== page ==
This is one of the most dangerous myths of all!: Our surveys have shown that 86% of schools that refused involvement have students who will go ahead and hold a Prom regardless, AND in most cases will use the school's name in the process. The fact that the school does not sanction the event will not prevent it from taking place and if anything goes wrong, will not protect the school if a liability claim transpires OR the media happens to come across a worthy story. YES! That's right! Even if the school has no knowledge that the Prom is taking place, legally it potentially attracts a liability exposure if anything at that Prom goes wrong.
Where many Proms go wrong is simply that students are easy prey for disreputable people in the marketplace who seek to capitalise on their inexperience and produce less than adequately planned and controlled events. We know of quite a number of firms that rely on school students to buy illegal event packages for their main source of income each season. They include many venues that also market heavily but don't even possess licenses to hold school events.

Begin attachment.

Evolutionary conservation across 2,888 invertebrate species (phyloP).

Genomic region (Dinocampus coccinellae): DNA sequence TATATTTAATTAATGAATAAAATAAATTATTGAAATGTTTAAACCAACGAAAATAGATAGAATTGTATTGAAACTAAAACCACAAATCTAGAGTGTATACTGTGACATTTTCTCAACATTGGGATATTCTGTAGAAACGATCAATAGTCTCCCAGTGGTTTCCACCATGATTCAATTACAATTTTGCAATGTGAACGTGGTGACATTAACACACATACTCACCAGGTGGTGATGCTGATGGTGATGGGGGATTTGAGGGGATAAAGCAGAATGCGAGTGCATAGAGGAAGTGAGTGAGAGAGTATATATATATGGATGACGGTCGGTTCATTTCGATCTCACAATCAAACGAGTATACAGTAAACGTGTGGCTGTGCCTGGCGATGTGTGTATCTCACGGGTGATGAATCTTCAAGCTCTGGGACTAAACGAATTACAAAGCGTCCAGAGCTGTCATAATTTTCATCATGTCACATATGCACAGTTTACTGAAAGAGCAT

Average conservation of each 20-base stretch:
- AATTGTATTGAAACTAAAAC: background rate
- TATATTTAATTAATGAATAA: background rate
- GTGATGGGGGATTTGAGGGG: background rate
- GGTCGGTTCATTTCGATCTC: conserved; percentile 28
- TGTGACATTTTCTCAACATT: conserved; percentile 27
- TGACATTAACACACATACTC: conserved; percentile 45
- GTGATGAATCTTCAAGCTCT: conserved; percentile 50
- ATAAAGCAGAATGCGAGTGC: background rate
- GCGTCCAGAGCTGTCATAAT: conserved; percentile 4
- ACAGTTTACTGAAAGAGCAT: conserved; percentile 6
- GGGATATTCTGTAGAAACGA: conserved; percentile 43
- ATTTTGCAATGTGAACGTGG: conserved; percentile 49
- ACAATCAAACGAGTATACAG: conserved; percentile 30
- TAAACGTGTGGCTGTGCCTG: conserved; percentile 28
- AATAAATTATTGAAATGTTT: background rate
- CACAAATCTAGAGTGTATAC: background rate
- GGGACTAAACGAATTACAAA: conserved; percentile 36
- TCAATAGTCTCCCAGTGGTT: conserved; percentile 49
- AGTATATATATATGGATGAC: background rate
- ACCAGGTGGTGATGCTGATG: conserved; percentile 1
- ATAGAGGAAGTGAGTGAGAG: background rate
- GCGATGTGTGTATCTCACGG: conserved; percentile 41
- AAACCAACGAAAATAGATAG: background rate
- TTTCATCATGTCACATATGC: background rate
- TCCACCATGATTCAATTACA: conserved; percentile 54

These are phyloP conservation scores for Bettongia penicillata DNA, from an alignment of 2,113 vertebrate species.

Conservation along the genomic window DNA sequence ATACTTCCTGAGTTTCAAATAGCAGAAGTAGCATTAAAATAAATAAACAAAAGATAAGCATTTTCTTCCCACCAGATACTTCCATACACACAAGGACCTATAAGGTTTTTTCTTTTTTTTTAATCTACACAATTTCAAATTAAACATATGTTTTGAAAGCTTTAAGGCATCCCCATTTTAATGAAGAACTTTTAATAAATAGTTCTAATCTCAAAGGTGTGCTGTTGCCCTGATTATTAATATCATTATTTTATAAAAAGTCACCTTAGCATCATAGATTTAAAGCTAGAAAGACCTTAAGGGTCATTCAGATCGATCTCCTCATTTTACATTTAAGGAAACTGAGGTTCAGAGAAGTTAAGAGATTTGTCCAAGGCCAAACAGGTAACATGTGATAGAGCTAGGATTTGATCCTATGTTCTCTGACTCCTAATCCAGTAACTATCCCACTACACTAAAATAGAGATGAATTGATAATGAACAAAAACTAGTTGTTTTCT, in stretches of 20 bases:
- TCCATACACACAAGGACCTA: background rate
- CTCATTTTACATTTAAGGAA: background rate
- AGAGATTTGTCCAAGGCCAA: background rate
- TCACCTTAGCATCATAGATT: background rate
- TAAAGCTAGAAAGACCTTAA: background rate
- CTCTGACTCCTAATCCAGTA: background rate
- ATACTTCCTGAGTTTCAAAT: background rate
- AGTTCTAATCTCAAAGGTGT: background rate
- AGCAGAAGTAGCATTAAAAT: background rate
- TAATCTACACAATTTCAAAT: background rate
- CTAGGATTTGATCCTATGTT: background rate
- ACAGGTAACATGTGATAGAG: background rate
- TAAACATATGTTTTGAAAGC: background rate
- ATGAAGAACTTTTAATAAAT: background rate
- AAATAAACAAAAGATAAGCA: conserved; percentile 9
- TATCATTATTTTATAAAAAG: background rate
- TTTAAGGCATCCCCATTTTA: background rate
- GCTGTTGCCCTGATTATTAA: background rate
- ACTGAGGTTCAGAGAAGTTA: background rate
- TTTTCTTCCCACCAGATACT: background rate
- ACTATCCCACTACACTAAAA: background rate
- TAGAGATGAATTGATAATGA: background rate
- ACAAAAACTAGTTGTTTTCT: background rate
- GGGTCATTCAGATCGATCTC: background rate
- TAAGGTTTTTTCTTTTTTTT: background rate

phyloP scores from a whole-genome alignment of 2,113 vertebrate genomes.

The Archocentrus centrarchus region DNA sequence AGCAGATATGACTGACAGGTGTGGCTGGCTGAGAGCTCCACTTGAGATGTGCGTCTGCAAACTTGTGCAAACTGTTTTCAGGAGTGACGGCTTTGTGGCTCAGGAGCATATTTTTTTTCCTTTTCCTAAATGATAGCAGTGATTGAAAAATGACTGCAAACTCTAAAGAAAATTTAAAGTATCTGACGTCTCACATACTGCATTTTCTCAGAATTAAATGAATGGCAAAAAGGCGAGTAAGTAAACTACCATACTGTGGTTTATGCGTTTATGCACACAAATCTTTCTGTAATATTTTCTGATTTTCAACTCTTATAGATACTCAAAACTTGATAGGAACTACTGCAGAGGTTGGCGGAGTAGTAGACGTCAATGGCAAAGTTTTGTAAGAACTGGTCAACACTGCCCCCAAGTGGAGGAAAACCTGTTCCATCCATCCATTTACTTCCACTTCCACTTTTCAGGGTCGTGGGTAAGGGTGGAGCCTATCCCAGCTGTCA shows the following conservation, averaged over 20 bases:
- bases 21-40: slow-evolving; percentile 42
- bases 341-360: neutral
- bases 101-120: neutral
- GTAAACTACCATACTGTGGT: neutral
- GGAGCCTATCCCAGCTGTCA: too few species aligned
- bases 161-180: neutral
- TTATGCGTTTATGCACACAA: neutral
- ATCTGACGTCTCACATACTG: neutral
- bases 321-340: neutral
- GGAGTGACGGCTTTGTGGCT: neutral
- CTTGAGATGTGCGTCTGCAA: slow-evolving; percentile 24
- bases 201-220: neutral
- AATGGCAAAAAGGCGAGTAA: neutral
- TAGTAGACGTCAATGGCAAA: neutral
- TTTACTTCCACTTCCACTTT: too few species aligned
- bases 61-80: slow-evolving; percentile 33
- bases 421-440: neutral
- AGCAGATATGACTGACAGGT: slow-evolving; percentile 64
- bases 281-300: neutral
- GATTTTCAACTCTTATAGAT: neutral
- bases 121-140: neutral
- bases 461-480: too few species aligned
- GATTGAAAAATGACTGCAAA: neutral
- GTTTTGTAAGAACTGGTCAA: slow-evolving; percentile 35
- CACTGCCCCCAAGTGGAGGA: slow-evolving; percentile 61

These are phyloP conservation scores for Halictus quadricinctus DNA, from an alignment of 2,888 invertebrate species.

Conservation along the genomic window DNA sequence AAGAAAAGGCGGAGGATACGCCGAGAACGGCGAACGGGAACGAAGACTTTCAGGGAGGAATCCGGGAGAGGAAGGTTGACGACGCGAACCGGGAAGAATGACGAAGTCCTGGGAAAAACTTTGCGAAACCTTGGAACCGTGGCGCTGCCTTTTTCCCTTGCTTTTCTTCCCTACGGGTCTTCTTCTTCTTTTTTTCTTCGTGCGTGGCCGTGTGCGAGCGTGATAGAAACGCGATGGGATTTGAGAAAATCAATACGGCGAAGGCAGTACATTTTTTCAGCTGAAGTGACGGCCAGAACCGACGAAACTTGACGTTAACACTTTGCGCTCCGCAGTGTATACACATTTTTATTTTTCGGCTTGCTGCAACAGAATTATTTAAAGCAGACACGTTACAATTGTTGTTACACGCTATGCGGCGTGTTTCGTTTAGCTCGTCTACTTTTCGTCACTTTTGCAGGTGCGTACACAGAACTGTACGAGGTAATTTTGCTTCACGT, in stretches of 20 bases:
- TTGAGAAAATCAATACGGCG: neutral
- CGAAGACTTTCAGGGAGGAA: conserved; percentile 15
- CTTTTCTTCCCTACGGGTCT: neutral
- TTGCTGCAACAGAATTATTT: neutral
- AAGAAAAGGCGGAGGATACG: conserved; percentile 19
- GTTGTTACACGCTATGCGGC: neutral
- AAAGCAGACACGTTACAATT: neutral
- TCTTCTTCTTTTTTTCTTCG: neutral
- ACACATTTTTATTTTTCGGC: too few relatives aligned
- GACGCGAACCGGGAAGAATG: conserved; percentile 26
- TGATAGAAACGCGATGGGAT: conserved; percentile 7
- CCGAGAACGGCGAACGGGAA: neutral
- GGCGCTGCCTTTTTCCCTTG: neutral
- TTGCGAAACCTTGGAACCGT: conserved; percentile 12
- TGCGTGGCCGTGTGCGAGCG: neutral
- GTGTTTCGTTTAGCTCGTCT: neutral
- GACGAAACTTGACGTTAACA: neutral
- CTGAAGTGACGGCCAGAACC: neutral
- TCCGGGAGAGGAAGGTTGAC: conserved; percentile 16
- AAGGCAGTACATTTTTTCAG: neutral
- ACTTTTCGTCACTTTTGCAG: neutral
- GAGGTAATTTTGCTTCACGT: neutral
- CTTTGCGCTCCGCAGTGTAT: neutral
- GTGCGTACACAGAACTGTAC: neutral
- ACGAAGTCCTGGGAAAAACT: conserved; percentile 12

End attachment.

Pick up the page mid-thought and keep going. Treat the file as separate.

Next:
Make no mistake! The best way to avoid students travelling down a poor path is to advise them well and supervise their decisions, equipped with the facts and reputable assistance from well established and experienced professionals.
Rumour: Events like Proms are only really for elite private schools who's students can afford it.